>From Avignon, we went on to Aix-en-Provence for the opera festival where tickets ranged from $50 - $450 and the Aix Festival said that their opera tickets were less than half the price of Salzburg. We had meetings with Chen Shi-Zheng who some of you may remember directed Jack Body's opera Alley which we commissioned and produced for the 1998 Festival. Shi-Zheng is "hot" in Europe. He directed a Cosi for Aix and is going on to do an opera for Brussels Kunst des Arts Festival and for Vienna Festival. His Peony Pavilion, a wonderful full length Chinese opera, is doing the rounds of European Festivals after its debut seasons at the Lincoln Center Festival, New York and Paris d'Automne Festival. I will see it in Aarhus in Denmark. Shi-Zheng expressed a real desire to come back to work with us again at a future New Zealand Festival. We discussed a number of options, but he is booked up for the next two years so the earliest it could be would be 2004.
During the period in France we met with lots of Festival directors - from Berliner Festspiele, London's Dance Umbrella, Julidans in Amsterdam, Ireland's new International Dance Festival, Kunst de Arts and of course from each of the Festivals that we attended. We all compared notes on budgets, funding and audiences and discussed ideas for future projects. I hope that some of these people will make it down under to visit our Festival. They were all extremely interested in our Festival and in New Zealand (it is an exotic place to most Europeans), were amazed at what we had achieved and jealous of our audience attendance. We met with great friendliness from each of the Festivals - I hope that one day we are able to return that hospitality.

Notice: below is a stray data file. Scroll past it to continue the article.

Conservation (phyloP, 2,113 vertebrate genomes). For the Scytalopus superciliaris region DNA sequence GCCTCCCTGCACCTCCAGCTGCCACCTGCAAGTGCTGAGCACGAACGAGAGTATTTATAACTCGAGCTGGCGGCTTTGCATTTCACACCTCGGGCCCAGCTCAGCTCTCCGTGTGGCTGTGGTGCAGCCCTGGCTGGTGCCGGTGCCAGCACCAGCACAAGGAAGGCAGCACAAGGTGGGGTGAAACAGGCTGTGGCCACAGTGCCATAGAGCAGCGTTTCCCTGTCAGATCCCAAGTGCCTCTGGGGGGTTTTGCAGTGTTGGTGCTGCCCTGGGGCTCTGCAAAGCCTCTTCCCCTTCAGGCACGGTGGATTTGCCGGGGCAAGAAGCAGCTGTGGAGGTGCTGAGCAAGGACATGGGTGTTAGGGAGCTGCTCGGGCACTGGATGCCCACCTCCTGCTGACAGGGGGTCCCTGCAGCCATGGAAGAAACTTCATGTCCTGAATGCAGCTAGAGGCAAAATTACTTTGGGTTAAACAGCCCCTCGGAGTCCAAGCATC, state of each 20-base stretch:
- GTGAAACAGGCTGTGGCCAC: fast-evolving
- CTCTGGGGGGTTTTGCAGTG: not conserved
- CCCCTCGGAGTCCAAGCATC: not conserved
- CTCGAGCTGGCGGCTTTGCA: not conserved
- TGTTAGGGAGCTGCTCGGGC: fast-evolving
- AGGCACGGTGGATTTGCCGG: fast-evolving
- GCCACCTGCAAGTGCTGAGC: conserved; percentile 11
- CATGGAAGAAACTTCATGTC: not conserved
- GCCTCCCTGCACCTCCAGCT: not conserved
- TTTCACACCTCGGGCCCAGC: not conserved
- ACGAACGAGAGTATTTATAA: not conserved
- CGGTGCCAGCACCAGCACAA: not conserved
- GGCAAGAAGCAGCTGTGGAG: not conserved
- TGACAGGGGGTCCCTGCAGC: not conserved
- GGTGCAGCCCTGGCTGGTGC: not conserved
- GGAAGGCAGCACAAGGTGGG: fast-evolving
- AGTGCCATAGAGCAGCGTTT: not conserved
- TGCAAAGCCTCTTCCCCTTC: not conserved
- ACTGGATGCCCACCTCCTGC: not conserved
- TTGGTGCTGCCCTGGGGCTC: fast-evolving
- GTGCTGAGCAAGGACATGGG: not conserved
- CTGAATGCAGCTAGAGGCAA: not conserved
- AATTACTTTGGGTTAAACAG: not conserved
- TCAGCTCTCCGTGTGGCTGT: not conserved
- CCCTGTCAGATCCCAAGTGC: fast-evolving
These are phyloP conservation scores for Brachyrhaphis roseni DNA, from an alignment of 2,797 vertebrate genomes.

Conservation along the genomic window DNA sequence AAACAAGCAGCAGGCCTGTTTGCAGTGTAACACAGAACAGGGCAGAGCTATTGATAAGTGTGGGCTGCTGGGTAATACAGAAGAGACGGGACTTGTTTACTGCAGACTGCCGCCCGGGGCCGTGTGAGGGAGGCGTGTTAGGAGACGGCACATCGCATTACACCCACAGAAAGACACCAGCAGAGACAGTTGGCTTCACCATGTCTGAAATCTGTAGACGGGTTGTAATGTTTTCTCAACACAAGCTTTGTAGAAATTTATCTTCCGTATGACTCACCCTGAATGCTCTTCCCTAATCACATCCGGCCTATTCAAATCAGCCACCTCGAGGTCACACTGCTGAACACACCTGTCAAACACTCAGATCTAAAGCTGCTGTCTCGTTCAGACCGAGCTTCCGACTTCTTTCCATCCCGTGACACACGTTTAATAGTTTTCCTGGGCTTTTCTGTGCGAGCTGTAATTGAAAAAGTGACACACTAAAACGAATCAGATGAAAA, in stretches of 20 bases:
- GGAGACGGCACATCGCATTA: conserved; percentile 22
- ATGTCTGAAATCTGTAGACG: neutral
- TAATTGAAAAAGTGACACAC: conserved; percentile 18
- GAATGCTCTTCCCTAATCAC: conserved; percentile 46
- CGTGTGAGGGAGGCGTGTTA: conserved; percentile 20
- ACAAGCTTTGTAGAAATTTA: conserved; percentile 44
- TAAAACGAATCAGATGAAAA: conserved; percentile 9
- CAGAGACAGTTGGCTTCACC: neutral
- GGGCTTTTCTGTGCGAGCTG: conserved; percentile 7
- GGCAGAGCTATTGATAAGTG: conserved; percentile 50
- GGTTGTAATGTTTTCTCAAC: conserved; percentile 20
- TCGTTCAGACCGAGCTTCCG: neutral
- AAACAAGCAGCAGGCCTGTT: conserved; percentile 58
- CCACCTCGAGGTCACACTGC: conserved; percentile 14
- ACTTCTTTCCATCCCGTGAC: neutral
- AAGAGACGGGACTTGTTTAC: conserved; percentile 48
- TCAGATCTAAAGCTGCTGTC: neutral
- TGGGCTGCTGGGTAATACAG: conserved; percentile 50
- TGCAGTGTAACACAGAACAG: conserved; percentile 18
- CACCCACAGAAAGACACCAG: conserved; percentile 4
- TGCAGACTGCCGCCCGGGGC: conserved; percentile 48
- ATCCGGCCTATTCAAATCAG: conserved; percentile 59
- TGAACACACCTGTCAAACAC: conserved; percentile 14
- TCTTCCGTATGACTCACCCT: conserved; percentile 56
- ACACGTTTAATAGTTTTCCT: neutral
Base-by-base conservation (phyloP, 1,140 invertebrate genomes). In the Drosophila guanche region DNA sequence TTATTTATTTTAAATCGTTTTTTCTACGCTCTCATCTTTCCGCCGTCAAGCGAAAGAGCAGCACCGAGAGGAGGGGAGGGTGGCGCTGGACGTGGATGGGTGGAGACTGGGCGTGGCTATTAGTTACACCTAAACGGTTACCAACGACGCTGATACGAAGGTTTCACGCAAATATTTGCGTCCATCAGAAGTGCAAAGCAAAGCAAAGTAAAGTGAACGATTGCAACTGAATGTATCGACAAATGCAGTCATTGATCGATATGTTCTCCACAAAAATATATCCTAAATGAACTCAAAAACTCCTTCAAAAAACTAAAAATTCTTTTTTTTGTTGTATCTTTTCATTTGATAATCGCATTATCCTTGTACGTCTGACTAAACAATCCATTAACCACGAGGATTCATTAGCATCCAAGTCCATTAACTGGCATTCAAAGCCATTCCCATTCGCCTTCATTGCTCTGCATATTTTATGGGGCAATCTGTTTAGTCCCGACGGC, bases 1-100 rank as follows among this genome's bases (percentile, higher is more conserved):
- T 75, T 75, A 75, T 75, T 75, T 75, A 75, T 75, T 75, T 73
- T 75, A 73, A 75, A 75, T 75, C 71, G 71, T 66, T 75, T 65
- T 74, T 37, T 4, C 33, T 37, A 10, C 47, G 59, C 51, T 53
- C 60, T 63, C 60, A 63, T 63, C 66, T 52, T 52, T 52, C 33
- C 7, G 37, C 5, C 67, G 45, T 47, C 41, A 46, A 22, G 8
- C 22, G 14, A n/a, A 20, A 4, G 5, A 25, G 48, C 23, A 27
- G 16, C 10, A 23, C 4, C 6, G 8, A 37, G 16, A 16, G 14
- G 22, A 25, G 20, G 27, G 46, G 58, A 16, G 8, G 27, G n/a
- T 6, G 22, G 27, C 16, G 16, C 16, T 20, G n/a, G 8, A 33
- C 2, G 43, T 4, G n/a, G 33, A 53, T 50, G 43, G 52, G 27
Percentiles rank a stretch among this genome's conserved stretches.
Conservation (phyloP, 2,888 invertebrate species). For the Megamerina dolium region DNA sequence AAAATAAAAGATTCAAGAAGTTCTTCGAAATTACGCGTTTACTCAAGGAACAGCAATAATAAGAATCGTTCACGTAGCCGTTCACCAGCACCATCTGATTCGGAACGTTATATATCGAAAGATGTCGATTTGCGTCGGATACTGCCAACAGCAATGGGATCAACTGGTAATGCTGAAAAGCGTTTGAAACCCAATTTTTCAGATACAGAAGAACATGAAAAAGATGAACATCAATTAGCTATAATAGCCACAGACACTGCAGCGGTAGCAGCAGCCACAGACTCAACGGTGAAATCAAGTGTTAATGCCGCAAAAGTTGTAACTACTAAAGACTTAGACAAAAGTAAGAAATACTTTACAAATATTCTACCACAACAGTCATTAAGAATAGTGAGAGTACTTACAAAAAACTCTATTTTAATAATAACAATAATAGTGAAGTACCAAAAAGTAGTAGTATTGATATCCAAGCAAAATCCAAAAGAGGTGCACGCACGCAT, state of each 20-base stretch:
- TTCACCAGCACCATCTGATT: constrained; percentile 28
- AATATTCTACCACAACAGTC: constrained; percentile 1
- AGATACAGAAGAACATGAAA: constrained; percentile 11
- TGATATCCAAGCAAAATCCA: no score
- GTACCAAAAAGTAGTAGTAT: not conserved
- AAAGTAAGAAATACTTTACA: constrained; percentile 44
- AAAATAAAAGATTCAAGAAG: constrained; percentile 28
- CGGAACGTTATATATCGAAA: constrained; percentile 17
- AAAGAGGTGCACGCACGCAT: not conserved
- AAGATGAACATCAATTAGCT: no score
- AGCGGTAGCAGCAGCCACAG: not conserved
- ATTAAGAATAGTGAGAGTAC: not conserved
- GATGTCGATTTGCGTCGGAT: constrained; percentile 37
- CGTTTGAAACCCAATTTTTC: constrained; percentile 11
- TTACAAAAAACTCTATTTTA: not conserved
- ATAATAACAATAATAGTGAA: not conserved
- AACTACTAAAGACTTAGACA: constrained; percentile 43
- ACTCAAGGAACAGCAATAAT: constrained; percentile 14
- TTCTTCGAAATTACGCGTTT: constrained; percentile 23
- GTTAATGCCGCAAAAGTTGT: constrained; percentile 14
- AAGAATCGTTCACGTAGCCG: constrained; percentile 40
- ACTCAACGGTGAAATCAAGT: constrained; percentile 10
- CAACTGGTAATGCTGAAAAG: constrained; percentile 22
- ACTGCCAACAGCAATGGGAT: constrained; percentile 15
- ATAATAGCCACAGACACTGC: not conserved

As I mentioned in the last postcard, we spend quite a bit of time observing audiences, their reactions to shows in particular. I always sit and wonder how a New Zealand audience would react to each show that we see. In each country there are slight cultural differences. In France, audiences are extremely generous to performers, even if the show is not that good, and there have been a few of those. However, if they really hate the show and they do not feel that the performers deserve at least their sympathy, they will boo unashamedly. For one well known international company, half the audience were booing and the other half were cheering. In Norway they clap in time - they are very polite and do not stop clapping until the performers have left the stage and then they all seem to stop clapping together. For Genesi in Avignon, the audience sat stunned for a moment then cheered outrageously - to this was added a mechanical robot, which had been part of the show, clapping away just in front of the stage. In Holland people stand when the concert finishes if they like it. At a wonderful classical music concert that featured work by both Mozart and Michael Nyman, people of all ages and styles jumped to their feet as soon as each work finished to show their appreciation. It was wonderful to be in such a mixed audience who all appreciated the quality and diversity of the classical music that they had heard.
Tomorrow is our first day without a show in months. We are looking forward to a night in. Then, we are off on another long train journey, this time to Barcelona, to see a Spanish physical theatre company and then on Chalons sur Saone for their Dans la Rue Festival in the hope of finding some exciting outdoor and street theatre.
So, until next time.
Kind regards Carla van Zon, Artistic Director